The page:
Lavinia Corporation , which my brother and I took full control off in 1982 by buying out our original Indian partners , progressed well and expanded substantially its activities initially only in the refrigerated transportation trades – by the late 1980’s  and early 1990’s we had more than one hundred reefer ships in ownership and controlled  substantially more ships by chartering in tonnage to service large Contracts of Affreightment – we certainly had great fun and big financial rewards  from this activity. Over the last ten years , given the change of mode from break bulk to containers, we have substantially reduced our presence in reefers and have invested considerable sums in dry bulk, building a significant and diversified  fleet of mostly new buildings that hopefully soon now will bring some returns  as well – if not to us then to our children…. A small fleet of chemical tankers supplements our shipping and bunkering  business as do our two repair yards in Spain , Astican and Astander and our state of the art  logistics operations in Uruguay.

 

Turning away from shipping , my brother and I are very happy to have been able to navigating the roughest waters on the planet , by investing in Greece in many diverse sectors over the last 25 years. We have been involved with Hotels  including the Gaming Industry , Real Estate , Aviation , Passenger Ferries the Retail Business and some others that I can not even recall. There are two facts that give me great pleasure in having been active in  Greece , firstly without really expecting it, some of the above have been great businesses and secondly it allowed us to contribute substantially to the creation of several thousand of new jobs all of which are  still in place and in fact growing rather than declining.

 

It would be fair to say that after WW2 almost every significant investment in Greece was the product of shipping money being repatriated. The detailed  list is too long for a short speech and for me, amazingly , not enough study or publicity has gone into informing our fellow Countrymen of this fact – Hotels, refineries, shipyards, airlines , industrial facilities of substance all were the product of such inward investments not to speak of the unknown but huge sums of private real estate that we Greek shipowners have amassed , God knows for what purpose as it is more real estate  than we can ever  handle or enjoy….but this is good for the Country and this is also a  good point  for me to urge my colleagues to become bolder when considering investments in Greece – after all we might lose some money here and there but will help our Country in the process and help reduce unemployment too….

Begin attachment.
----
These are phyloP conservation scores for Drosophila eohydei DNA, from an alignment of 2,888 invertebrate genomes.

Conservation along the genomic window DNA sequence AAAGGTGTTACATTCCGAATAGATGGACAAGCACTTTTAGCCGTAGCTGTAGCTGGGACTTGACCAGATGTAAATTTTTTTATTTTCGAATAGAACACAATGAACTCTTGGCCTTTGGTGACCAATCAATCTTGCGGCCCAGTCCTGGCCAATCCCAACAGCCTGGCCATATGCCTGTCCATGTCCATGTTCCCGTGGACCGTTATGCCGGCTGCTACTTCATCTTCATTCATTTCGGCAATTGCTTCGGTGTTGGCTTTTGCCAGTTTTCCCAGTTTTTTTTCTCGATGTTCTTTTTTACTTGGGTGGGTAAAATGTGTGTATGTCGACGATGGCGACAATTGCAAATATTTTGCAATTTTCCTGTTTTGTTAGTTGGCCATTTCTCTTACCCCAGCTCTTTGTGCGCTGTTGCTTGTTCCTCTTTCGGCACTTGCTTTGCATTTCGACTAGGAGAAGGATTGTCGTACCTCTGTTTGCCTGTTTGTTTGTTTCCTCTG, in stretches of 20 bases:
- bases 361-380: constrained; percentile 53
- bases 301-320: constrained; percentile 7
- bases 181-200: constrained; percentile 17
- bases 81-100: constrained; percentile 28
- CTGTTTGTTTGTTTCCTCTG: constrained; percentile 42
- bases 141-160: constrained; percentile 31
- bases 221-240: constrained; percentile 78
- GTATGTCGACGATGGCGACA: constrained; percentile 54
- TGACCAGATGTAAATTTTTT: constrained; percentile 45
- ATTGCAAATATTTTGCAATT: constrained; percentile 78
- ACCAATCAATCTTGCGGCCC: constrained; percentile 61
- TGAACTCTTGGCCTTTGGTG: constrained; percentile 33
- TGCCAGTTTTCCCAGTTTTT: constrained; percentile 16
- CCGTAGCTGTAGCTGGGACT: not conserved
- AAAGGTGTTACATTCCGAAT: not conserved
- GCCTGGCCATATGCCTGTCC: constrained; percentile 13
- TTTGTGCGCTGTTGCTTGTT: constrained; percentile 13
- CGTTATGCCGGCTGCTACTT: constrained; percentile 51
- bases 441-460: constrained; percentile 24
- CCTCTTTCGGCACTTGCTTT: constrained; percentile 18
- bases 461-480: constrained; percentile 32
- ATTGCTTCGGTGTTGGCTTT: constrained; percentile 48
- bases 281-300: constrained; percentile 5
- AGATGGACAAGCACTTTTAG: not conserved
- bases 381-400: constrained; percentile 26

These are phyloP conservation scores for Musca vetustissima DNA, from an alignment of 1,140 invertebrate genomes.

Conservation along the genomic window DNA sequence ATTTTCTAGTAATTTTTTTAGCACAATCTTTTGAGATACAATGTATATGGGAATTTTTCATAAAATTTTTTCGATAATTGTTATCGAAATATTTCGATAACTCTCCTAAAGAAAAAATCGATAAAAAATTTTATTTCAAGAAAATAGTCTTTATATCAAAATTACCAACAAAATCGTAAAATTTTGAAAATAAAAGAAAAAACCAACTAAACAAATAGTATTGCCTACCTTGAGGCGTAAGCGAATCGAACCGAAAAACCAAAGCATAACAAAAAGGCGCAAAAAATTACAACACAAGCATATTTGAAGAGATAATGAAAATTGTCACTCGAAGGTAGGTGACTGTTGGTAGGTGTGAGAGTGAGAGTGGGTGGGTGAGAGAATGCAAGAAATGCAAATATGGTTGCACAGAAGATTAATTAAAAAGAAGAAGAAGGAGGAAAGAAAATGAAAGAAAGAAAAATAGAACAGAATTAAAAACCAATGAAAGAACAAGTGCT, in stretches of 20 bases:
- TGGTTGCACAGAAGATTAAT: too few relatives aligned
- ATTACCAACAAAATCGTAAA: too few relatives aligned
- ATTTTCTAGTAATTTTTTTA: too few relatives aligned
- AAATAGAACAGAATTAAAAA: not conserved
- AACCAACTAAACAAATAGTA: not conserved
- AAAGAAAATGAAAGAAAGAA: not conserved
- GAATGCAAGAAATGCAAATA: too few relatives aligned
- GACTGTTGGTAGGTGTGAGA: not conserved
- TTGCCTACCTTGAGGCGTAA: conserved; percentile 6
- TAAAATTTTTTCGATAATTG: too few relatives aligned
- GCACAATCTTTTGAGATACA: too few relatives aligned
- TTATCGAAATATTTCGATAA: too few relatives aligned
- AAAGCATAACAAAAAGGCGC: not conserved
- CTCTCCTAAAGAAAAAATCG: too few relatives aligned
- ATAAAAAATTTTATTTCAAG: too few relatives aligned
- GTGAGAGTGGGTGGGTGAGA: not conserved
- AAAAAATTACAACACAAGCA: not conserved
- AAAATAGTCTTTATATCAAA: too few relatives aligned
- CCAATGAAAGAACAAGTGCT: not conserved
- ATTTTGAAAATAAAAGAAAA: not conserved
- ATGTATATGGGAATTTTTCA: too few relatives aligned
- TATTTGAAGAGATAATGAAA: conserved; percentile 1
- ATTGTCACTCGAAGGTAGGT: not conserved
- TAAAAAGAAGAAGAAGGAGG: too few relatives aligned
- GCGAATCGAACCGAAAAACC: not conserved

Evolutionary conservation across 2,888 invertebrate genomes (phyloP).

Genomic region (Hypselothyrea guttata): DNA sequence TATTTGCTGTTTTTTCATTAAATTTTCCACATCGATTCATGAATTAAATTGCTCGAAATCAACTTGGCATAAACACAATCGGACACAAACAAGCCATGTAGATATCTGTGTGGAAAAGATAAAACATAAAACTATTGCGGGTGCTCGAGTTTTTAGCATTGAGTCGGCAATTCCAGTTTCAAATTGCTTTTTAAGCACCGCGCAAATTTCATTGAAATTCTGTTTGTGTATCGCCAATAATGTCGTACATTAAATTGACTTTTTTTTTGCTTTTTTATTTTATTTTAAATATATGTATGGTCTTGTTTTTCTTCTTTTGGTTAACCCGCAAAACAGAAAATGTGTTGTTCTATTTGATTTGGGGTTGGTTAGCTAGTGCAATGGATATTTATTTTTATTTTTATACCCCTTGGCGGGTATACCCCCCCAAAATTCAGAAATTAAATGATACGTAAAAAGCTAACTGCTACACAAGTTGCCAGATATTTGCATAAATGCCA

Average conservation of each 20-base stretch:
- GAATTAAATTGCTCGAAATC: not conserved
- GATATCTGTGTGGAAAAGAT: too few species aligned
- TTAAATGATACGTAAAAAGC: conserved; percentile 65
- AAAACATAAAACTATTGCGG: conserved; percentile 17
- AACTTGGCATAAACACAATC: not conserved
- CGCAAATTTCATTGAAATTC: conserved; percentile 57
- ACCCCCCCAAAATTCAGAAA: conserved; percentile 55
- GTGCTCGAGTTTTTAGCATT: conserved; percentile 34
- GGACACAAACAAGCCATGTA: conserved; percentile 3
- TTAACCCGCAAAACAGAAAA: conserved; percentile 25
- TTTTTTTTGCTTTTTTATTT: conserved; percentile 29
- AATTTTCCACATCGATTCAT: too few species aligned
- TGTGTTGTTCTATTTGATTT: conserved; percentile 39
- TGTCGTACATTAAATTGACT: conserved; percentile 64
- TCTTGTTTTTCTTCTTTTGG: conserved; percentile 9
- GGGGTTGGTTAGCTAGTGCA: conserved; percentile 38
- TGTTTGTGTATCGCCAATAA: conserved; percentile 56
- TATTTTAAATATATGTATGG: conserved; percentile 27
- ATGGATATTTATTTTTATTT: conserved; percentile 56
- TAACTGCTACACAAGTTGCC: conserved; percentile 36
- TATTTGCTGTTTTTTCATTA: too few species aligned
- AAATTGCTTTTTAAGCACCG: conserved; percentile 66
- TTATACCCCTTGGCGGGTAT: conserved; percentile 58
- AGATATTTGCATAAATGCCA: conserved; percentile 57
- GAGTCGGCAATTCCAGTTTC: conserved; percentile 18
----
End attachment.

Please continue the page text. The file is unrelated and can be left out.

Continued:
My take from our Greek investment experience , and this is the last part of my message , is that regretfully the biggest competitor of the Greek entrepreneur is the Greek Political elite – the latter view political power  as a ticket to consider themselves equity partners and co beneficiaries of successful local businesses – this system needs to stop here and now and we are all co - responsible for having tolerated it for far too long – it is not a political or partisan issue , it is a National one and is  a deep rooted one – From my side , with six children , two girls and four boys, I can only hope that they will take due note and seek to improve our Nation’s situation  in this respect bringing economic prosperity and happiness in our home Country.

 

Finally, I feel personally that we, Greek Shipowners, as a wealthy community are not doing enough to help those in need and our own Country – with very few notable exceptions we tend to be stingy and intolerant and seek to preserve our wealth for the next generation in sizes and amounts of money that befit the Egyptian Pharos rather than developed Europeans – this will change and the sooner the better – taking a large fortune to one’s grave is a silly idea – providing for the family but also caring for those in need must be the norm , not the exception.

Not to speak of what we could contribute for our National Defense at a time when the Greek Navy has acute budgetary needs impairing its operational capabilities. And NO I don’t not mean sending money to anyone to spend further, I mean paying for work done or for spares and equipment or for new equipment acquired pursuant to transparent purchasing procedures.

 

Thank you for your patience and best Greetings to all.”

 

Watch the video here